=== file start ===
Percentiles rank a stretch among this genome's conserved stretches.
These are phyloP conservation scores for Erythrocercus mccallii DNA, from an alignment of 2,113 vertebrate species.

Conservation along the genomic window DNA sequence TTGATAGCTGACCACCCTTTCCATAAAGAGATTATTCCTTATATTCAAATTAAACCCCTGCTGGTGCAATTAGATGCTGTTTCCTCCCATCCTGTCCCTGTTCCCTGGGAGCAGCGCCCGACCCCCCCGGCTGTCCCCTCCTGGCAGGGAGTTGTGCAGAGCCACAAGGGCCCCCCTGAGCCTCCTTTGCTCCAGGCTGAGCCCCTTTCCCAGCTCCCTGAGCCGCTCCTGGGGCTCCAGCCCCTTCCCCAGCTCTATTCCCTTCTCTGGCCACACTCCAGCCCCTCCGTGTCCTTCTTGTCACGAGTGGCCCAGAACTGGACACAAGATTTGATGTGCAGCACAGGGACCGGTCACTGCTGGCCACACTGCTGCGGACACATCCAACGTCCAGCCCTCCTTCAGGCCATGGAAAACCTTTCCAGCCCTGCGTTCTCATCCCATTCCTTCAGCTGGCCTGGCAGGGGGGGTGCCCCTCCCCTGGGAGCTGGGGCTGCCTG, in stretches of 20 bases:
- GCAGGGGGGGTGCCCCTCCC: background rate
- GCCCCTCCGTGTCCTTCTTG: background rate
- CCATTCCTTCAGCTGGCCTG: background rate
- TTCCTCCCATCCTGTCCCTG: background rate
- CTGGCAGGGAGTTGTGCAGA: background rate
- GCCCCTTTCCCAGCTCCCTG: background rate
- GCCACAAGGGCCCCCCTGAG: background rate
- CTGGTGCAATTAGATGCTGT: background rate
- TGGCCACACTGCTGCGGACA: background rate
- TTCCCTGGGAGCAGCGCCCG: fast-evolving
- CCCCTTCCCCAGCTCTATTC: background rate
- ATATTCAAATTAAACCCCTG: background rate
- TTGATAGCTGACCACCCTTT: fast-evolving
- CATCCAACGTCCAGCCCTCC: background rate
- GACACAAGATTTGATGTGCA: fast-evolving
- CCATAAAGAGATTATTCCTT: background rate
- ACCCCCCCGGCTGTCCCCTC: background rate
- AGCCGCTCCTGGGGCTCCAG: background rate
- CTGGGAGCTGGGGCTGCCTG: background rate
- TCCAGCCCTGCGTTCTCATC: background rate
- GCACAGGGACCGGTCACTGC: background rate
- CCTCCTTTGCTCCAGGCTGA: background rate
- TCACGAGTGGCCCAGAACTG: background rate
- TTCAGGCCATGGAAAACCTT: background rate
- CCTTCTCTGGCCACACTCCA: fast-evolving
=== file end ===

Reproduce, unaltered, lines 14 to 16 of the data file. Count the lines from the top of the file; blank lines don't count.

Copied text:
- CCCCTTCCCCAGCTCTATTC: background rate
- ATATTCAAATTAAACCCCTG: background rate
- TTGATAGCTGACCACCCTTT: fast-evolving